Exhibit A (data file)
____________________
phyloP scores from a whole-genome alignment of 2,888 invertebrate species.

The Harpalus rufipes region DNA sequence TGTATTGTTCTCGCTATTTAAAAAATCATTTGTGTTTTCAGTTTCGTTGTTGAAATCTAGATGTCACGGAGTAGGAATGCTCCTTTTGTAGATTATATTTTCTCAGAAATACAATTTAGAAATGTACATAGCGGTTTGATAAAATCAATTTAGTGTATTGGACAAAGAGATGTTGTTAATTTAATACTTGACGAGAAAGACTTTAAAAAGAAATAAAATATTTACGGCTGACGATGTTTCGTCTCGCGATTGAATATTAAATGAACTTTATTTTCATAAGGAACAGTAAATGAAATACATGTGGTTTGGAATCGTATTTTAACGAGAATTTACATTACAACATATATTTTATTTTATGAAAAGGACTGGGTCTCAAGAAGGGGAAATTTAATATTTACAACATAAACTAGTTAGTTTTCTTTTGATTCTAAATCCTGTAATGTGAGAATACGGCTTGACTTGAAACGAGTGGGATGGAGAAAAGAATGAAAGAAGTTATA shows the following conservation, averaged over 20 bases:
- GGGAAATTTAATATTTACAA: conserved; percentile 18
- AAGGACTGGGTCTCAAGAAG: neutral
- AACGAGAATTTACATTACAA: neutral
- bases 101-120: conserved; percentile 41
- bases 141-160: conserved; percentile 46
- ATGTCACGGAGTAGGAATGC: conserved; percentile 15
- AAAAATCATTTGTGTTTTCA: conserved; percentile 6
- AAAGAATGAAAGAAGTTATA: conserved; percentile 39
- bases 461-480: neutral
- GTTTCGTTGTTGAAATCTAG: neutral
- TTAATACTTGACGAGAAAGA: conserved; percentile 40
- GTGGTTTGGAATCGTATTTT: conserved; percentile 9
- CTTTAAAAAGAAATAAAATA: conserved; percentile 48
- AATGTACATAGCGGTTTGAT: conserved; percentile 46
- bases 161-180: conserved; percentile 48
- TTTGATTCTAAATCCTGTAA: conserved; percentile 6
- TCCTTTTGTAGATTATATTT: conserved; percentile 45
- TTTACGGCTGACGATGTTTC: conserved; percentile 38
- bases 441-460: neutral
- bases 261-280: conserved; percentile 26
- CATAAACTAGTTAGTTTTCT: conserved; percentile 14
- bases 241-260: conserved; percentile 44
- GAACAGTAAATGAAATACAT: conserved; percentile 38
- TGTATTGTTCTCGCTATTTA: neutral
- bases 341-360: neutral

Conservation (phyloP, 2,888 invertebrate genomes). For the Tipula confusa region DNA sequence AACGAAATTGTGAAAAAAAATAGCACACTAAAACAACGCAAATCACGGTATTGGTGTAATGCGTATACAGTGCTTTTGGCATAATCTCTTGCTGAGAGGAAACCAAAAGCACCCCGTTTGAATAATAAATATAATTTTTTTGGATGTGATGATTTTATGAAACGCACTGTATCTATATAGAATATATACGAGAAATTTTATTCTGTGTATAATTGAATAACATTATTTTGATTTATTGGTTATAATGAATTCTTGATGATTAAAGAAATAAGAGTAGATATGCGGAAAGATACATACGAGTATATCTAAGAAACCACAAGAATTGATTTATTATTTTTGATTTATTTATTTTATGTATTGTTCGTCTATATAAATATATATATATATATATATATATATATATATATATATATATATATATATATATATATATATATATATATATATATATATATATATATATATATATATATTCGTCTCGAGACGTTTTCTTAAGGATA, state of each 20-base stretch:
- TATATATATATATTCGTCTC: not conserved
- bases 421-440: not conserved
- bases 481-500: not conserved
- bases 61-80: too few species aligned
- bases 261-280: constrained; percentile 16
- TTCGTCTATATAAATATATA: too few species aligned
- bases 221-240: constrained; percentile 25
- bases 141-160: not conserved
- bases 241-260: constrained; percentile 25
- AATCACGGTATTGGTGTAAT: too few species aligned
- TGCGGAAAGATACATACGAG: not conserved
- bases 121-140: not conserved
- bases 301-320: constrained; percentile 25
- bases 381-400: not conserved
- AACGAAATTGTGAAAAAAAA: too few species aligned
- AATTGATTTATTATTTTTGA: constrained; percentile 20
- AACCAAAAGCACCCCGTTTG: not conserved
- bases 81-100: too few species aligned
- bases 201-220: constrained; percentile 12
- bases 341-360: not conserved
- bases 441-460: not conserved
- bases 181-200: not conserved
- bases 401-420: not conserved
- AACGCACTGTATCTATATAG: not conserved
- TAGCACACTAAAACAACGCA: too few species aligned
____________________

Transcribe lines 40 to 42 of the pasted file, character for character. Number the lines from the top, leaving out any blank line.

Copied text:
- bases 121-140: not conserved
- bases 301-320: constrained; percentile 25
- bases 381-400: not conserved